It is as though the Treasury has forgotten that COP26 happened at all. This is clearly contrary to the Scottish and UK Governments’ climate objectives and to the commitments they made to the world last November. The UK Committee on Climate Change has stated:
“An end to UK exploration would send a clear signal to investors and consumers that the UK is committed to the 1.5°C global temperature goal.”
Where stands that commitment now? We on the SNP Benches welcome investment, but any incentives must be balanced across sectors and encourage sustainable investment towards a just transition and into renewables, rather than the short-term, carbon heavy investment that the former Chancellor was encouraging. We also know that any investments from this are unlikely to have an impact on our household energy bills anytime soon, but that is where this crisis lies.
A further source of worry to those not in the oil and gas sector is the now former Chancellor’s plans for a further raid on other energy producers, putting at risk Scotland’s key renewables sector. The former Chancellor refused to tell me in the Treasury Committee whether he had even picked up the phone to the Scottish Government to discuss these plans with them. He talked about extraordinary profits, but could not define what they were and who was making them. The Secretary of State for Business, Energy and Industrial Strategy seems to know little of the plans, passing the buck back to the Treasury. All of this is undermining confidence in a sector that could not be more crucial to the future of our planet.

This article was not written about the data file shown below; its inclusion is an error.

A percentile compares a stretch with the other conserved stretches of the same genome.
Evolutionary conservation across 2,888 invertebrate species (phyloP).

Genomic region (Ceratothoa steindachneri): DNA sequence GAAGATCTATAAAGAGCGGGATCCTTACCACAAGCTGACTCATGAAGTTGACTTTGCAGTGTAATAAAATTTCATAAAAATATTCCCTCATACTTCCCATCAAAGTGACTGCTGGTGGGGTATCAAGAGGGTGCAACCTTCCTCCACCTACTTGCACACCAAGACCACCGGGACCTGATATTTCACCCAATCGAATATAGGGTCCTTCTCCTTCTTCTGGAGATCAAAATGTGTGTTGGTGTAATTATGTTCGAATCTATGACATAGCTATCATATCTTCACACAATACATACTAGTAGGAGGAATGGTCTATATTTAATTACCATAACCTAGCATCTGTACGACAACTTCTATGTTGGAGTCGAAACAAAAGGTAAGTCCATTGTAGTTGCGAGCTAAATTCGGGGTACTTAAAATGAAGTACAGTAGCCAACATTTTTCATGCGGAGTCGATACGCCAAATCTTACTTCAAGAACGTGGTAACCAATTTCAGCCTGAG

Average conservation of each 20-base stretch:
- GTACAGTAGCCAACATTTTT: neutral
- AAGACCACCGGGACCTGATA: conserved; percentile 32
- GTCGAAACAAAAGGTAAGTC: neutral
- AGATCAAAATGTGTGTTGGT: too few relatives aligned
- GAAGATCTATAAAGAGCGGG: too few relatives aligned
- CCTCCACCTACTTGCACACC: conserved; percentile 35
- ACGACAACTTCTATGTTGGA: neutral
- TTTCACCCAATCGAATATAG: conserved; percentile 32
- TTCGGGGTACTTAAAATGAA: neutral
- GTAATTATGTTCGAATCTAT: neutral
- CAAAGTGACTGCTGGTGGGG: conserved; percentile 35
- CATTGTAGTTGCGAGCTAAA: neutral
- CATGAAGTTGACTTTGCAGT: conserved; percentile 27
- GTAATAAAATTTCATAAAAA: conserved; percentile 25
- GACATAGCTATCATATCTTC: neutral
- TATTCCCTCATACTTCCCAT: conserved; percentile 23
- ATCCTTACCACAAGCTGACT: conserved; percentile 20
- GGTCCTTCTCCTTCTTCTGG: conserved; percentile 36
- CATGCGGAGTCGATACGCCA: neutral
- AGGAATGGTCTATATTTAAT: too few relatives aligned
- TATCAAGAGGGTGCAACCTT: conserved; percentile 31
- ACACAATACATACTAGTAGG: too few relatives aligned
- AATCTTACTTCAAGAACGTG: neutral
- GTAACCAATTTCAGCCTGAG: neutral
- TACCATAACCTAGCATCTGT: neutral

What happens now? When will we hear further details of those plans? The Chancellor claimed a month ago that it would be in “weeks”. Will the plans for other energy producers come forward before the recess? Will the Minister put a date on it? Will there be more tax breaks for renewable development, or is it only oil and gas exploration that get the tax breaks? Will these measures be spliced into the Bill next week? Will we even see a Bill next week? This is more short-termism, more inconsistency and more poor stewardship of Scotland’s resources by a Government we did not elect. Scotland is a renewables powerhouse, and we on these Benches will resist any attempt to stifle that industry and to raid the profits. It used to be said that it is Scotland’s oil. We can now say that it is Scotland’s wind, Scotland’s waves, Scotland’s tides, Scotland’s solar and Scotland’s hydrogen. Westminster lies in chaos. It is Scotland’s opportunity on 19 October 2023. Let us put the power in our own hands.